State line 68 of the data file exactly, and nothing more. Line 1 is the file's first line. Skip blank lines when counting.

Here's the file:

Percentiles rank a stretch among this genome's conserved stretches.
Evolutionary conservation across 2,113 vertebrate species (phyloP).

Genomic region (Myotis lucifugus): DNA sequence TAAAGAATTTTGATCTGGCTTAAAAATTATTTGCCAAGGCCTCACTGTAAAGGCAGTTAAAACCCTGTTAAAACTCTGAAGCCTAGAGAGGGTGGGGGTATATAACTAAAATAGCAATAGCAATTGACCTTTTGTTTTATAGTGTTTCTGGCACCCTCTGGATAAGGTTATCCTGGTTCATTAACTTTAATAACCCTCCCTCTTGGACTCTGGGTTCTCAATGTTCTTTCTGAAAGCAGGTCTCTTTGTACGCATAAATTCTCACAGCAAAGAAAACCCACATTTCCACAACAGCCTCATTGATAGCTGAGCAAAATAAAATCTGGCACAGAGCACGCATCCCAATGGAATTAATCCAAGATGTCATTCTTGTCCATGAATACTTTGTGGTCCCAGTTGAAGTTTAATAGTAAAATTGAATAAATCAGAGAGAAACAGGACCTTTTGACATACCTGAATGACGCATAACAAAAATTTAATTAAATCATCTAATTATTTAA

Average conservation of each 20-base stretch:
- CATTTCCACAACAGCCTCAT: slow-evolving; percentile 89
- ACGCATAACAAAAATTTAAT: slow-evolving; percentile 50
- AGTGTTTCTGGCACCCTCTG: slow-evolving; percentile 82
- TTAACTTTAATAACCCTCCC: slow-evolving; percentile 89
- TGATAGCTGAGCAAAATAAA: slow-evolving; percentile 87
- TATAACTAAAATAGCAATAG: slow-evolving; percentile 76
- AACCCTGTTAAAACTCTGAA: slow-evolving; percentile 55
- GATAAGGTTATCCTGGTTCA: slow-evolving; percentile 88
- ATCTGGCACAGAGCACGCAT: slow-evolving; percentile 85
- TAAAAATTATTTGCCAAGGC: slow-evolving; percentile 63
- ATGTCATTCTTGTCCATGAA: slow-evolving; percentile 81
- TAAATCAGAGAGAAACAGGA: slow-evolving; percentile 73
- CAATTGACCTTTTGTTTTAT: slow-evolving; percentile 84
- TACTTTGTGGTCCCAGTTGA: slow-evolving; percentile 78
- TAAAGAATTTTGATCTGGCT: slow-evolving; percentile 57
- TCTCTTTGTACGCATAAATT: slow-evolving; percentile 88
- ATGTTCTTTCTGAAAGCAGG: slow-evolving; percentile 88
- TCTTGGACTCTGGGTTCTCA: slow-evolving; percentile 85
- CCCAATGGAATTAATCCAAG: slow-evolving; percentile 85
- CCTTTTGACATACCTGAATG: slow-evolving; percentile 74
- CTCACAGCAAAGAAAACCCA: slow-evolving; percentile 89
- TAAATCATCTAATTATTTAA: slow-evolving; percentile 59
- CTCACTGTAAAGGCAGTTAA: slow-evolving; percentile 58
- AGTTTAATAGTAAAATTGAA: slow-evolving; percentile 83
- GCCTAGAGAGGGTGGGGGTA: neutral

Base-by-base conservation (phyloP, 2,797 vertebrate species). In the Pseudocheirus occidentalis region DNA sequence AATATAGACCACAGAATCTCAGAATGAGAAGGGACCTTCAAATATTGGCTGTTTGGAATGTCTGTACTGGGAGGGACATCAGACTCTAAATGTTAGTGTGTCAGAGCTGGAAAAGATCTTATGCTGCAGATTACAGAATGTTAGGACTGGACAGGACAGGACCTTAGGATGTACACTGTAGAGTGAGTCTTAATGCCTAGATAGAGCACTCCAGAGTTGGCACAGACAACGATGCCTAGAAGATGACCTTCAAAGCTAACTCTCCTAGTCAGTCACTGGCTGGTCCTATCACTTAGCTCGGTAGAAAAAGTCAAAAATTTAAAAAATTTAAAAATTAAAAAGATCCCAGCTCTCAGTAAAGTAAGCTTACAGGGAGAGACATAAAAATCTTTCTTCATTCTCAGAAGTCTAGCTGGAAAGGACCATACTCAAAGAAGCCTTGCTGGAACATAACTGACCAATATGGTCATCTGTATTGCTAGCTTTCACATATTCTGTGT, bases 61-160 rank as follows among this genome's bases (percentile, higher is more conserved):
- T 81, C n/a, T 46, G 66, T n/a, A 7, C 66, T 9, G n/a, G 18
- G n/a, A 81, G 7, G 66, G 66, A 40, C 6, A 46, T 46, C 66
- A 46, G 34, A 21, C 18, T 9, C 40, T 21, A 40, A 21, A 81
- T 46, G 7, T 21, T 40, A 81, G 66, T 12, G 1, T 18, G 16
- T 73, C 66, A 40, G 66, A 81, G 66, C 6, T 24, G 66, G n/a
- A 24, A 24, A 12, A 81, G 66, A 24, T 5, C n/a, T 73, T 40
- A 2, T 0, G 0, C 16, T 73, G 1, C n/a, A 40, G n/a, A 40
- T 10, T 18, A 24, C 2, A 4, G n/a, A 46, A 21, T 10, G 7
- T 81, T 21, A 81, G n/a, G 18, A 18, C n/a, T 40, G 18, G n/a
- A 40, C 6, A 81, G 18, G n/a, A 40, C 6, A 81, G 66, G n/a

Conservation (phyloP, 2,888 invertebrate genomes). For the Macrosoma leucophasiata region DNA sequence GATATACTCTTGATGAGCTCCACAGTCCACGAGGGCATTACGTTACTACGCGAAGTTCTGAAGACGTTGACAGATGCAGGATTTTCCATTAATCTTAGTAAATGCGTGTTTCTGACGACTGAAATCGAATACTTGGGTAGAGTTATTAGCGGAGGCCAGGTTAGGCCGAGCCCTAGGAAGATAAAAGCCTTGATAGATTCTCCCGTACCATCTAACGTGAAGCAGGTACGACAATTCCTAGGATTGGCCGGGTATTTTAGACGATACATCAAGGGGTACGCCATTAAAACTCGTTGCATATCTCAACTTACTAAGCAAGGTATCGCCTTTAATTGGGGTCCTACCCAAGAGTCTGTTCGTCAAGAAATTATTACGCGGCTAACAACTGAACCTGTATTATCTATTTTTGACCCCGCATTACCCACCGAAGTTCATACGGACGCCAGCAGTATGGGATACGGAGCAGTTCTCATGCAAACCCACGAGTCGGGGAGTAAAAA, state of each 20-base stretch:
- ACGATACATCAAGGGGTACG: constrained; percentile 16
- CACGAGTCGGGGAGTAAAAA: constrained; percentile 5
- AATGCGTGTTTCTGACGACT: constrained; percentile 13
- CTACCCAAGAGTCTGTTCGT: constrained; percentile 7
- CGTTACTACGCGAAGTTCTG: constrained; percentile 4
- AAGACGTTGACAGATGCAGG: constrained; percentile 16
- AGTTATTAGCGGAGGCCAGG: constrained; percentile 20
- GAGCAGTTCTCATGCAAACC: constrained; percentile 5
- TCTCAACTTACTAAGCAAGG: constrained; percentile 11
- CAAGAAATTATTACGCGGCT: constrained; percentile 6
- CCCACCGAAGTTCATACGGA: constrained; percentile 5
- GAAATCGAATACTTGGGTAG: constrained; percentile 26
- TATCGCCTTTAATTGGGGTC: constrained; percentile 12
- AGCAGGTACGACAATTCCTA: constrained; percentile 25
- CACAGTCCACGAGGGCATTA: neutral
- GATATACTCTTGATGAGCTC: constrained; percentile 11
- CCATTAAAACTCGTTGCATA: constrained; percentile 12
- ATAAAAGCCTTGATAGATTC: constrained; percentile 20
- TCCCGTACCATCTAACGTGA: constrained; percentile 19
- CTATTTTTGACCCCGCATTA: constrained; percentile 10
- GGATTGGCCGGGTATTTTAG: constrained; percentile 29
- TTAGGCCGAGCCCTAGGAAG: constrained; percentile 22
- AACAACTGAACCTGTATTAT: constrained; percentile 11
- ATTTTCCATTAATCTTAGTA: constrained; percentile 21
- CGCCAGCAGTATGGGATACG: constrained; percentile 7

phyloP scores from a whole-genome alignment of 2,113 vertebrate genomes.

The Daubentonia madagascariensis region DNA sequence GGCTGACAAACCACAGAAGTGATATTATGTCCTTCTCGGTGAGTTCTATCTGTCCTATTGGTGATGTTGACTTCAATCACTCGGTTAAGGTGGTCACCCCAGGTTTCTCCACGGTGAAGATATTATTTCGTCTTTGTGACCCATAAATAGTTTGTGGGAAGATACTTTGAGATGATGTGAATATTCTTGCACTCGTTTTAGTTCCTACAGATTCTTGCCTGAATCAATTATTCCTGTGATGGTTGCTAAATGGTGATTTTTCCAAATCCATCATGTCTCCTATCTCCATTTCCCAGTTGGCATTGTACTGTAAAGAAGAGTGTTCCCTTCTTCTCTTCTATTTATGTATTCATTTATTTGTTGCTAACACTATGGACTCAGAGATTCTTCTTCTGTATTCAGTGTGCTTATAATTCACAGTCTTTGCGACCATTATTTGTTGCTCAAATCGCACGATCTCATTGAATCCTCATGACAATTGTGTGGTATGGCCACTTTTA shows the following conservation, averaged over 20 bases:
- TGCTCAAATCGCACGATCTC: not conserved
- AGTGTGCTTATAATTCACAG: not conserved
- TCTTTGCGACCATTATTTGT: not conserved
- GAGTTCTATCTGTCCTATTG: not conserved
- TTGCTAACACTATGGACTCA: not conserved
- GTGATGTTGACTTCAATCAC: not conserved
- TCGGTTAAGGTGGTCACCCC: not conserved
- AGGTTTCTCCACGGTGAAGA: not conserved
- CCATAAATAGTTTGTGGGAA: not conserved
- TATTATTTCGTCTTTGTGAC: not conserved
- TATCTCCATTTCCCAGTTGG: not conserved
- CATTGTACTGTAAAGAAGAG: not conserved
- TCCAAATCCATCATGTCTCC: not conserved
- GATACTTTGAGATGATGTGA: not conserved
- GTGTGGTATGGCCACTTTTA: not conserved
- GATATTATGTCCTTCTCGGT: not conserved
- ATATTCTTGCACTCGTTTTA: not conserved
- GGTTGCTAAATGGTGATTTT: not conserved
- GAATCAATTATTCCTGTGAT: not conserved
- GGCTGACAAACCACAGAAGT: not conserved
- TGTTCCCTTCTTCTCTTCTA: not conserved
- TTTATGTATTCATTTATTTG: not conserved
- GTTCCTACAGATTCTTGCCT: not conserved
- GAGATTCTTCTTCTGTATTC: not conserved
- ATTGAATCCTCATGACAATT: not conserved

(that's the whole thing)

The Daubentonia madagascariensis region DNA sequence GGCTGACAAACCACAGAAGTGATATTATGTCCTTCTCGGTGAGTTCTATCTGTCCTATTGGTGATGTTGACTTCAATCACTCGGTTAAGGTGGTCACCCCAGGTTTCTCCACGGTGAAGATATTATTTCGTCTTTGTGACCCATAAATAGTTTGTGGGAAGATACTTTGAGATGATGTGAATATTCTTGCACTCGTTTTAGTTCCTACAGATTCTTGCCTGAATCAATTATTCCTGTGATGGTTGCTAAATGGTGATTTTTCCAAATCCATCATGTCTCCTATCTCCATTTCCCAGTTGGCATTGTACTGTAAAGAAGAGTGTTCCCTTCTTCTCTTCTATTTATGTATTCATTTATTTGTTGCTAACACTATGGACTCAGAGATTCTTCTTCTGTATTCAGTGTGCTTATAATTCACAGTCTTTGCGACCATTATTTGTTGCTCAAATCGCACGATCTCATTGAATCCTCATGACAATTGTGTGGTATGGCCACTTTTA shows the following conservation, averaged over 20 bases: